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Millennial students are students entering college after the year 2000. Neil Howe and William Strauss in their work, Millennials Rising: The Next Great Generation (2000), describe millennial students using the following core personality traits:
In her article "Teaching, Learning and Millennial Students" (2004), Maureen E. Wilson makes recommendations for enhancing teaching effectiveness for Millennial students. These include:
- Student-Faculty Contact: Millennials who have had sheltered lives and have involved parents need to learn how to take responsibility for their own learning, how to relate to authority figures and how to advocate for themselves. Quality student-faculty contact can enhance students' motivation and enthusiasm for their own educational experience.
- Reciprocity and Cooperation: Millennial students have grown up working in groups and playing on teams. Since working with others can strengthen the learning environment for all students, Millennials are more likely to collaboratively work with their peers to enhance their own learning.
- Active Learning: Active and engaged learning is another aspect of optimal student learning. Using active learning strategies such as discussions, reflection activities, group projects and cooperative problem-solving can deepen students' understanding of course material and ability to apply new ideas. Since Millennials have a team-orientation, they ought to greatly benefit from active learning opportunities.
- Feedback: Most research on improving student learning emphasizes the need for prompt, frequent and constructive feedback from faculty to students. This type of feedback can help Millennial students to more effectively understand their strengths and weaknesses and lessen the pressure to achieve.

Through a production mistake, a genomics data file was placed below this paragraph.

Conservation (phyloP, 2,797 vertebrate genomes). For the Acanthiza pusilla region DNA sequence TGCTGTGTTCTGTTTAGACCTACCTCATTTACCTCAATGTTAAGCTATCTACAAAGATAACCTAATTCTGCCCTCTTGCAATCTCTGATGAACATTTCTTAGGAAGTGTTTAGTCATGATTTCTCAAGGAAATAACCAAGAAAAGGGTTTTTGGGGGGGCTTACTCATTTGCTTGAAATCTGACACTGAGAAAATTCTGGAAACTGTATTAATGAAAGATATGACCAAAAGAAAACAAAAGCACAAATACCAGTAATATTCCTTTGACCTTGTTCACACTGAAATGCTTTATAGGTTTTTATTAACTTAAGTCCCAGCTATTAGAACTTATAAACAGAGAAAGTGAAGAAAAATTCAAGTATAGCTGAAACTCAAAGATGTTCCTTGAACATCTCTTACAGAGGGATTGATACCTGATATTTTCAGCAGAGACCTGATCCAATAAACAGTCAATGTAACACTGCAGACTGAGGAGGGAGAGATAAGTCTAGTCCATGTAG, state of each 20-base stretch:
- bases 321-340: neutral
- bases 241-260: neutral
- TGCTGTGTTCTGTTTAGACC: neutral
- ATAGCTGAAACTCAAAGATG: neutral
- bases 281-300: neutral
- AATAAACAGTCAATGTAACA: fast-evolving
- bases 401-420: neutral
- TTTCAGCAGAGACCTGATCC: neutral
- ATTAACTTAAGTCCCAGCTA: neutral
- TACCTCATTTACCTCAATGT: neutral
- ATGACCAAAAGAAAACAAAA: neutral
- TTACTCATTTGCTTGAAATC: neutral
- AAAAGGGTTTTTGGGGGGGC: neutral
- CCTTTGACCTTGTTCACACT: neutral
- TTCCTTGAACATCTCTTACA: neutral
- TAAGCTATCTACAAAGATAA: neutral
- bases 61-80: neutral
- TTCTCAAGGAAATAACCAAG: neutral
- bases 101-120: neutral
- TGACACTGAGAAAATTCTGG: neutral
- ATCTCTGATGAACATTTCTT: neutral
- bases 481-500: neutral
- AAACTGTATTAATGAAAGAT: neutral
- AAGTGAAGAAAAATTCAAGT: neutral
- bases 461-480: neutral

- Time on Task: Students must devote adequate time and effort to their academic endeavors in order to enhance the quality of their learning. Although Millennial students are confident and achieving, they may underestimate the time that is necessary for academic success. Faculty can help their Millennial students to learn how to better manage their time and efforts in order for them to achieve their academic goals.
- High Expectations: When faculty set high expectations for their students' learning, students will strive to meet these expectations that lead to enhanced learning. Faculty can help Millennial students by teaching them to think more critically and with more complexity, instead of just "teaching for the test."
- Diverse Talents and Ways of Knowing: Students' learning styles differ, which requires effective faculty to use a variety of teaching strategies. Millennials' achievement orientation will be challenged by any type of failure. By helping Millennial students to use different types of learning strategies in different situations, faculty are helping these students to be critical thinkers and adaptive learners.
It is critical to note that general group characteristics of Millennial students cannot accurately describe individual students. It is the broad understanding of the issues faced by Millennial students that can help faculty to create active, effective and engaging learning environments for his/her students.
Crone, I., & McKay, K. (2007). Motivating Today's College Students Peer Review 9 (1), 19-22.
Howe, N., & Strauss, W. (2000). Millenials Rising: The Next Great Generation. New York, NY: Vintage.
Howe, N., & Strauss, W. (2007). Millenials Go to College (2nd ed.). Great Falls, VA: LifeCourse Associates.
Student Services California State University Long Beach. (2008). Meeting the Needs of Millennial Students. In Touch Newsletter 16, (1). Retrieved from
Stanford, D. (2009, February 2). Just Because They’re Young Doesn’t Mean They’re Tech Savvy. Message posted to
Wilson, M.E. (2004). "Teaching, Learning, and Millennial Students." In M.D. Coomes and R. DeBard (Eds.) Serving the Millennial Generation. New Directions for Student Services, no. 106. San Francisco: Jossey-Bass.
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